One key feature for Azure SQL PaaS is the ability to use it to have it as a redundant backup for your in-house on-prem applications when moving them to the Cloud is not always feasible.

    There is also the possibility of migrating all of your data through tools provided directly for Microsoft. There is no need to build special tools or perform complicated migrations that can take a large amount of manpower, money, and months to be completed.

    Microsoft also ensures that backups are performed continuously, creating a robust redundancy to assist in rapid recoveries and storing them for extended periods in case you need to roll-back through a considerable period of time.

    Being part of the Azure services, there is an integration made available with the Azure AD, allowing for Single Sign On (SSO) and faster account handling, avoiding creating additional accounts or handling multiple user databases on-prem.

    Are you interested in moving to the Cloud and moving your database information to Azure SQL PaaS?

Contact us through the provided method below, and we will get back to you to assist with all your migration and integration needs.

Team Polyrific | Mar 10, 2021

Everyone is doing it; moving infrastructure and applications to the Cloud has become the new norm for businesses looking for exponential growth while reaping considerable benefits.

    Different methodologies are available to do this; some involve slowly transitioning applications and infrastructure to the Cloud, including the integration of new applications or rebuilding current ones to conform to this new norm.

    A more efficient method to achieve this is through the Lift and Shift approach.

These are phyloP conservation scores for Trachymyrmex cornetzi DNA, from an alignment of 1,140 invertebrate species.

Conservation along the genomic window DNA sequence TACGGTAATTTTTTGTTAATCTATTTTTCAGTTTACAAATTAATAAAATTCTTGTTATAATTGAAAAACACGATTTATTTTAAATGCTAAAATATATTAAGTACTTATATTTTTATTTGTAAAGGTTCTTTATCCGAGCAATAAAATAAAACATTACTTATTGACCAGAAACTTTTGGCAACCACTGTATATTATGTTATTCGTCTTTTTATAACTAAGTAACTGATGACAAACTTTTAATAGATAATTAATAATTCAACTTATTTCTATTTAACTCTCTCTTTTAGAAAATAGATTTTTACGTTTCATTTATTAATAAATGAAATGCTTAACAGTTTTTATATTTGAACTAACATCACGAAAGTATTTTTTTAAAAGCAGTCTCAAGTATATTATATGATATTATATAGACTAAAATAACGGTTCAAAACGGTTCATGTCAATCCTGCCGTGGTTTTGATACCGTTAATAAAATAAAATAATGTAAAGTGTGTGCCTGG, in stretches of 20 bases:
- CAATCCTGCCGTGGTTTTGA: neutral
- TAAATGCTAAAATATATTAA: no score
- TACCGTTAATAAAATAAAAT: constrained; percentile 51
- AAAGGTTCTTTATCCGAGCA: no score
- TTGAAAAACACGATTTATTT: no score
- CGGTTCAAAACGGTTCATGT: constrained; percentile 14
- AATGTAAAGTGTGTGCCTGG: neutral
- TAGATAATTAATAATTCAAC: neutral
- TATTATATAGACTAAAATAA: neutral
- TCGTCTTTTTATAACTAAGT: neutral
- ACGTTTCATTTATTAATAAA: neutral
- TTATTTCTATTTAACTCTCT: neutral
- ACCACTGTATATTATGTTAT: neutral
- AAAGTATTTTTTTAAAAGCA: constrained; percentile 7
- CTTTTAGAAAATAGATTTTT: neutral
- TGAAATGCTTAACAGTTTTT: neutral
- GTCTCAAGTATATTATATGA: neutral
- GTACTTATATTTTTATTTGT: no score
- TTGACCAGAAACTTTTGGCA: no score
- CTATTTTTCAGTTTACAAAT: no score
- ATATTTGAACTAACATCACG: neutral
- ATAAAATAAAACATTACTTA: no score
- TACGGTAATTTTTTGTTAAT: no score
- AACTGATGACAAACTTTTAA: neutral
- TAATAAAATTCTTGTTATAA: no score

The Lift and Shift method ensures that with proper planning and evaluation of your current infrastructure, and the one made available by your Cloud provider, your infrastructure can be moved exactly as it is on your premises to this Cloud provider with little to no impact on availability and business continuity.

There are additional benefits to consider when using this method, such as:

  • Reduction in cost of infrastructure, such as network devices, servers, storage, and backups.

  • Reevaluation of infrastructure to reduce excess use of resources, saving you from additional expenses in your budget.

  • Cloud providers are compliant with the most common compliance standards, such as SOX or HIPAA.

  • Easier access for your business to your applications includes connectivity, load balancing, and business continuity that could be affected otherwise with an on-prem deployment.

  • No additional heavy lifting required, such as refactoring code, rethinking your infrastructure, or retraining end-users and IT employees

  • Continuous backups and data storage, creating effective redundancy that allows for rapid recovery during an incident

  • Opening the possibility of growth exactly when you need it at a fraction of the cost

  • The possibility of future integrations with the services from your Cloud provider (e.g.: Azure AD or Office365 instead of on-prem Active Directories or Exchange Servers)

Other essential items to consider are the following:

The benefits are apparent, but an IT Department will need an individual or group to perform the maintenance and required tasks through the Cloud provider interface.

In that sense, if the department does not have the knowledge or have doubts, the leverage of a partner to assist or perform this task directly can be incredibly beneficial to ensure that the process and continuity of the Cloud environment are achieved successfully.

Do you have questions or doubts about the Lift and Shift approach? Are you looking to move your on-prem environment to the Cloud and save money, time, and effort?

Contact us through the provided method below, and we will contact you to assist you on this matter.